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Uptake and willingness to screen for prostate cancer

Majority (89.3%) of the respondents have not been screened for prostate cancer. Although majority of the respondents showed a willingness to be screened (171, 73.4%), Less than half (46.4%) of the respondents were motivated to be screened for prostate cancer because they were sick. About a third of the respondents (35.6%) did not go for screening because they had never heard of screening [Table 3].
Table 3: Prevalence and willingness to screen for prostate cancer

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Factors associated with willingness to screen

[Table 4] reveals that there is a statistically significant relationship between respondents educational level (χ2 = 36.928, P < 0.001), type of occupation (χ2 = 12.383, P = 0.030), income (χ2 = 6.183, P = 0.045) and knowledge about prostate cancer and its screening (χ2 = 58.322, P < 0.001).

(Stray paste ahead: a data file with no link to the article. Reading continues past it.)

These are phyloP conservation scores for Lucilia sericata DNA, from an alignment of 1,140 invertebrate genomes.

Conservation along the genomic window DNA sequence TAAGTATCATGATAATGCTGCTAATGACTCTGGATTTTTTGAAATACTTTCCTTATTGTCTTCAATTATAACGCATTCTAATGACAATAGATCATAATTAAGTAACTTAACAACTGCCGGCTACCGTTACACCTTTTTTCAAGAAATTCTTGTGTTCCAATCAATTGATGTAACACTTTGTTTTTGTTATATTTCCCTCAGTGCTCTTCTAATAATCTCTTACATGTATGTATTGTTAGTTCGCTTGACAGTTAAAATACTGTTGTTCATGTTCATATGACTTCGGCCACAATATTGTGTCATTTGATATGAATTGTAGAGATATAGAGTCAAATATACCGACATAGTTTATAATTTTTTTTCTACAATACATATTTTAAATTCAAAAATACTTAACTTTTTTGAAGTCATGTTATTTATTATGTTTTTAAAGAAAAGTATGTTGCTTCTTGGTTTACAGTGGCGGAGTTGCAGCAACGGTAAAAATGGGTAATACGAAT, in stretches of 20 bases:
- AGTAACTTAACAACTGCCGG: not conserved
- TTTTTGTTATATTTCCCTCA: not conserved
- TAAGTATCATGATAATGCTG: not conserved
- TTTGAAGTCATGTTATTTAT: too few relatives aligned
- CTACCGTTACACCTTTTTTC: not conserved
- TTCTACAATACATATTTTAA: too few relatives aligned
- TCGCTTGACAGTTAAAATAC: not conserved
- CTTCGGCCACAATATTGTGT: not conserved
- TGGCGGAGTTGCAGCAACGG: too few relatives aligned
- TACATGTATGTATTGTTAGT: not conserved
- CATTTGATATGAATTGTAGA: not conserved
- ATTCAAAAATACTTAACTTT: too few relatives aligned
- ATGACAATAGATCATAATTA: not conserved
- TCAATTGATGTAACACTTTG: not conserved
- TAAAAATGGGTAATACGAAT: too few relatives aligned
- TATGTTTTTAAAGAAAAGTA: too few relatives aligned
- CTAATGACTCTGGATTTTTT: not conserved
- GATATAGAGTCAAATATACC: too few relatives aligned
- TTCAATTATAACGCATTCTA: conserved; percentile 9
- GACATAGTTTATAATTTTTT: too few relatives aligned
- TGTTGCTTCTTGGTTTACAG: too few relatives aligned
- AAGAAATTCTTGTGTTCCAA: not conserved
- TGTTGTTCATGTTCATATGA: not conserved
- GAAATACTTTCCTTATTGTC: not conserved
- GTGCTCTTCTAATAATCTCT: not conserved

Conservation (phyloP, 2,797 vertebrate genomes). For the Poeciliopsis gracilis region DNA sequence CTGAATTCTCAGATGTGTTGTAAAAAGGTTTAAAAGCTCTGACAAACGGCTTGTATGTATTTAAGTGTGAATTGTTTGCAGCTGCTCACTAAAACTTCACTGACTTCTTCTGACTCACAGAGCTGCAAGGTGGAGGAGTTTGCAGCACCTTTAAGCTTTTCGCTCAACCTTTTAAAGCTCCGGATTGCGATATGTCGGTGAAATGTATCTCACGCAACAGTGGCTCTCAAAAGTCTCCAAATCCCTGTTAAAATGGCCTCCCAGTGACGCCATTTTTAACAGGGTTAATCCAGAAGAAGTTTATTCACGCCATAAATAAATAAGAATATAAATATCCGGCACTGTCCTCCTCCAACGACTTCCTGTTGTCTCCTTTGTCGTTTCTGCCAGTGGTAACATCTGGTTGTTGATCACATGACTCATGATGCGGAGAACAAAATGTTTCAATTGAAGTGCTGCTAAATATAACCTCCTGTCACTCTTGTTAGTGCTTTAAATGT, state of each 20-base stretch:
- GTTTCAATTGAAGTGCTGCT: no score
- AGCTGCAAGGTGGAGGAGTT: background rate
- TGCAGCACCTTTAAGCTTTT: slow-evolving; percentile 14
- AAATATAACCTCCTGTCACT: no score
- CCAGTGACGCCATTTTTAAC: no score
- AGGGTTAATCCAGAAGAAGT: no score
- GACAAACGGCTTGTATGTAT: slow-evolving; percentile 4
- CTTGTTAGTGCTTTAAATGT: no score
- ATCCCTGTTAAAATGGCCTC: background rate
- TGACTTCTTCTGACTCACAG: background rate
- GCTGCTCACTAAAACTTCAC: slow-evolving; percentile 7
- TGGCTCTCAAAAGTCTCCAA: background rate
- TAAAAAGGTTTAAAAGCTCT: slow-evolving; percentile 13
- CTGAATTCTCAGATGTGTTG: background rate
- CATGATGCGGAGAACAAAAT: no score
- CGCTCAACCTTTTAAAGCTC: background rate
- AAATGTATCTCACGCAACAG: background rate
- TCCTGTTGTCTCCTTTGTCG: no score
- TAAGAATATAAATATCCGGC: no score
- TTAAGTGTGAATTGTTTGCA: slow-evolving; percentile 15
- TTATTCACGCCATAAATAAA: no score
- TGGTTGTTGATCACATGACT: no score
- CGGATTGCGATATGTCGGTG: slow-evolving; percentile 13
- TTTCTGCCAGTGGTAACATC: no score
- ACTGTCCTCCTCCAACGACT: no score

Table 4: Factors associated with willingness to screen for prostate cancer

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Determinants of willingness to screen

Respondents of older age group and those that were married were twice likely to screen for prostate cancer compared with their younger counterparts (adjusted odds ratio [AOR] = 2.34, 95% confidence interval [CI] = 2.09–5.46, P = 0.023) (AOR = 2.34, 95% CI = 1.57-3.89, P = 0.034). Respondents with formal education were four times more likely to screen for prostate cancer compared with respondents that have no formal education (AOR = 4.36, 95% CI = 2.67–6.87, P = 0.014). Respondents that have good knowledge of prostate cancer and its screening were three times more likely to screen for prostate cancer compared with their counterparts with poor knowledge (AOR = 3.45, 95% CI = 2.76–7.85, P = 0.001) [Table 5].